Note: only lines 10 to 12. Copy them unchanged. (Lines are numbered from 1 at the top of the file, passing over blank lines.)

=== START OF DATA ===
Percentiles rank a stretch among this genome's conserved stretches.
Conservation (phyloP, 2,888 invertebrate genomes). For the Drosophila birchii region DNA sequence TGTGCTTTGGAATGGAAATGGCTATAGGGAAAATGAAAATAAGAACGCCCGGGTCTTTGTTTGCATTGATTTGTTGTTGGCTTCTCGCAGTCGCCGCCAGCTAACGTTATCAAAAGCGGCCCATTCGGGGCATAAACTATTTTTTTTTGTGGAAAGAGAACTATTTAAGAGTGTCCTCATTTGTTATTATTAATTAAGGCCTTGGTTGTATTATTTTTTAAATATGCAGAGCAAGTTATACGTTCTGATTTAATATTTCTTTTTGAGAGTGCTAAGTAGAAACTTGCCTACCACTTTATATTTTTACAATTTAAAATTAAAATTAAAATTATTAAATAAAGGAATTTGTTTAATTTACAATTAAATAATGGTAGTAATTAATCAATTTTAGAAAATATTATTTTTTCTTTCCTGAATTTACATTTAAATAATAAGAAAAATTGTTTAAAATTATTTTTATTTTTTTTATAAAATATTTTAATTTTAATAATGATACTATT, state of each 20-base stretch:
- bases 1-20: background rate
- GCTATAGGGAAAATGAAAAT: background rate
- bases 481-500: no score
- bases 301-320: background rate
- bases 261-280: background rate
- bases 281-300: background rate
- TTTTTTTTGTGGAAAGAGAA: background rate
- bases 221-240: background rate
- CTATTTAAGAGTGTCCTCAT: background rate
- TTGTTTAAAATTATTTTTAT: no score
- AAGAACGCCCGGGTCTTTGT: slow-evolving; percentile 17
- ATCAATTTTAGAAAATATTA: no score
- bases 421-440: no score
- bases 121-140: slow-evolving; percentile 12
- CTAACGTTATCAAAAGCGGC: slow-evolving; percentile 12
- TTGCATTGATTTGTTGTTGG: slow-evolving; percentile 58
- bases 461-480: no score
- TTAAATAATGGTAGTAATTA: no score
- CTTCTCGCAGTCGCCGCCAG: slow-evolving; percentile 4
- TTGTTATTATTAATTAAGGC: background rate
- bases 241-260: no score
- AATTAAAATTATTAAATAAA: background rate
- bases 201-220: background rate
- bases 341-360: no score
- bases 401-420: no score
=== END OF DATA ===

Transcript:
- bases 221-240: background rate
- CTATTTAAGAGTGTCCTCAT: background rate
- TTGTTTAAAATTATTTTTAT: no score